The Nasty Woman and the Neo Femme Fatale in Contemporary Cinema puts forward the theoretical notion of the ‘nasty woman’ as a means of examining female protagonists in contemporary culture and cinema, particularly films directed by women. The phrase is taken from an insult thrown at Hillary Clinton during the 2016 Presidential election debates and reclaimed by the feminists worldwide. The volume also draws from the figure of the femme fatale in film noir.
Piotrowska presents ‘the nasty woman’ across cultural and mythical landscape as a figure fighting against the entitlement of the patriarchy. The writer argues that in films such as Zero Dark Thirty, Red Road, Stories We Tell, and even Gone Girl the ‘nastiness’ of female characters creates a new space for reflection on contemporary society and its struggles against patriarchal systems. The nasty woman or neo femme fatale is a figure who disrupts stable situations and norms; she is pro-active and self-determining, and at times unafraid to use dubious means to achieve her goals. She is often single, but when married she subverts and undermines the fundamental principles of this patriarchal institution.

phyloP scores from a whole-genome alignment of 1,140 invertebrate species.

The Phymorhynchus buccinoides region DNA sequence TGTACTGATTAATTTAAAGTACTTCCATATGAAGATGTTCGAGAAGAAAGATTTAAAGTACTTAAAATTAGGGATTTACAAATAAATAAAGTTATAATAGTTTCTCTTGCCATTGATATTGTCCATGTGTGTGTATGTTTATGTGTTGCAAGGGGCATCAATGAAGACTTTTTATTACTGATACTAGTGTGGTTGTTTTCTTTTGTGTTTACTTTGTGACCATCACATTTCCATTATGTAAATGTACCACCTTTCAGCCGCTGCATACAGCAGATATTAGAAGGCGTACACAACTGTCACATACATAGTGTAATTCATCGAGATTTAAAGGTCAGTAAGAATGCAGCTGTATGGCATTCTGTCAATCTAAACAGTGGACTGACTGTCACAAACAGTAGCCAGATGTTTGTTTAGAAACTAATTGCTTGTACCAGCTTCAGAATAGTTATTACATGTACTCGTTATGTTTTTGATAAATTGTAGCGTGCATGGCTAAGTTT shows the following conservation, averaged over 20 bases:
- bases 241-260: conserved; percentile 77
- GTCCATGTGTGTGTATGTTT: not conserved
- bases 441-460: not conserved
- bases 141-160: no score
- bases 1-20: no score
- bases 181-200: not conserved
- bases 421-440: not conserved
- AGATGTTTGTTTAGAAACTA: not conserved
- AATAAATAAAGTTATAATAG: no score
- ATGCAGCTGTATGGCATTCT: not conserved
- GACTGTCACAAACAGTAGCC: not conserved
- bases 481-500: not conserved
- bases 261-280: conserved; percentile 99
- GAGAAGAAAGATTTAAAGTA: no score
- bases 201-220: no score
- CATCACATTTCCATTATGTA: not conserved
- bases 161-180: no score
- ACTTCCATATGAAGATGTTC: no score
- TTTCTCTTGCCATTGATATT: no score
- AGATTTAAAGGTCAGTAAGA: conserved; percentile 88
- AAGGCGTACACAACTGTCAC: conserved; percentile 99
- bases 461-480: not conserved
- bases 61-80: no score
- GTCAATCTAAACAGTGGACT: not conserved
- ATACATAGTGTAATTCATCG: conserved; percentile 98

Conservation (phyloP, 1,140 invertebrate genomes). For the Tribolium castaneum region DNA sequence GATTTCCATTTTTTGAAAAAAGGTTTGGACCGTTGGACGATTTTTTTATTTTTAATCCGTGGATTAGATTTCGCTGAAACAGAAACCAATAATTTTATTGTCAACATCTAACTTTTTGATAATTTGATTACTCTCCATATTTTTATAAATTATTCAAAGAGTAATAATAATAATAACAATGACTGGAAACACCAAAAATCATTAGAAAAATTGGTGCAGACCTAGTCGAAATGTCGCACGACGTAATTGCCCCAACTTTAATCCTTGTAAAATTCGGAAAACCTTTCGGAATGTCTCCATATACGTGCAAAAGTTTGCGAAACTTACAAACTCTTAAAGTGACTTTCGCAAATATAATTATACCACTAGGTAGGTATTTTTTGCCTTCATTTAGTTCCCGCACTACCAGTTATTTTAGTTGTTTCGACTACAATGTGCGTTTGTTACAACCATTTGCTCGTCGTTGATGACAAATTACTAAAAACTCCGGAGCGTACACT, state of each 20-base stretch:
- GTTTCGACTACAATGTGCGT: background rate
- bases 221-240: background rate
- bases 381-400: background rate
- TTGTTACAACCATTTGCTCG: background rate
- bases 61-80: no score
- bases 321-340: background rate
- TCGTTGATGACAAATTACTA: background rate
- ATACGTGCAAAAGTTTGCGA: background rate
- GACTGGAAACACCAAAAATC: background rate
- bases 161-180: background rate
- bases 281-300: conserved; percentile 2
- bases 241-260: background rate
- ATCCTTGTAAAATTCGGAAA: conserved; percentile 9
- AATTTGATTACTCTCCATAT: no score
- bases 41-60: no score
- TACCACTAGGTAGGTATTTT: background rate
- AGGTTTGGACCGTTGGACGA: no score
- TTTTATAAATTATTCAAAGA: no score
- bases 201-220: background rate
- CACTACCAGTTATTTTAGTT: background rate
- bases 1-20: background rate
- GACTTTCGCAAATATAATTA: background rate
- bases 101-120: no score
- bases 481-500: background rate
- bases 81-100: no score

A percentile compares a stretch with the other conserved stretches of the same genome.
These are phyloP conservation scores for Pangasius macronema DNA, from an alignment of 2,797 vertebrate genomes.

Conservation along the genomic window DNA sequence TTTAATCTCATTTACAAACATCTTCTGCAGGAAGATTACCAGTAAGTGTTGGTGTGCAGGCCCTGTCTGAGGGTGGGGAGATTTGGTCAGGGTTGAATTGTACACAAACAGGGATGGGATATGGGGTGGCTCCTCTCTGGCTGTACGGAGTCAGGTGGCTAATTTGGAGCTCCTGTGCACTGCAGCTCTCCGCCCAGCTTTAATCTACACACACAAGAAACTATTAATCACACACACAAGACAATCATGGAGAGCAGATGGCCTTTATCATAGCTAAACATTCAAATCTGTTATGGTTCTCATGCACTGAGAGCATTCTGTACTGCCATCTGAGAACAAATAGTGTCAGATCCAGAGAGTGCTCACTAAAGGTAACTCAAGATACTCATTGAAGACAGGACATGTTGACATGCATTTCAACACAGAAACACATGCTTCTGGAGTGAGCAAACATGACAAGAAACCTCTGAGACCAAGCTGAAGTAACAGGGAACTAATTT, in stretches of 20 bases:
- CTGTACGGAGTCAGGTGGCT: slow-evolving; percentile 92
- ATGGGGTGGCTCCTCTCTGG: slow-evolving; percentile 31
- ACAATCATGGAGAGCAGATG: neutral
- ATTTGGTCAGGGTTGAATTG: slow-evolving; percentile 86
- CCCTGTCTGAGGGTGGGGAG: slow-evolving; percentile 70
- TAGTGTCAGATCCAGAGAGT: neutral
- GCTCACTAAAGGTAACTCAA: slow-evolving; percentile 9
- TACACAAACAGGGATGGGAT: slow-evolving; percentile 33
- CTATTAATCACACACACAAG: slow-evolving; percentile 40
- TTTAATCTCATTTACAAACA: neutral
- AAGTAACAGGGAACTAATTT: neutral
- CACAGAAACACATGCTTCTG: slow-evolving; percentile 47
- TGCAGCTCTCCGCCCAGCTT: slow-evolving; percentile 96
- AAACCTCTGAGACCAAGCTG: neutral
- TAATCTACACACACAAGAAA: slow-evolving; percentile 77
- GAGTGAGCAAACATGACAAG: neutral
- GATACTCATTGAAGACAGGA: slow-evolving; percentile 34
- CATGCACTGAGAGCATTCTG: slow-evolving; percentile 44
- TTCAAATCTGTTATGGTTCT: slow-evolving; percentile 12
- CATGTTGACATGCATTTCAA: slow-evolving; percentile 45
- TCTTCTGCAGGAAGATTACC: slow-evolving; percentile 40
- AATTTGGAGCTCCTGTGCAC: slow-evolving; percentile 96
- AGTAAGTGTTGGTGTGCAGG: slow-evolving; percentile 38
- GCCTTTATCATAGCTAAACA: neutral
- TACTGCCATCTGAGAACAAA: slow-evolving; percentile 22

For students and researchers in Cultural Studies, Women’s, Gender and Sexuality Studies, Film Studies and Psychoanalysis in Film Studies, The Nasty Woman and the Neo Femme Fatale in Contemporary Cinema offers an original way of thinking about female creativity and subjectivity. It is also a proud celebration of feminist and female authorship in contemporary Hollywood.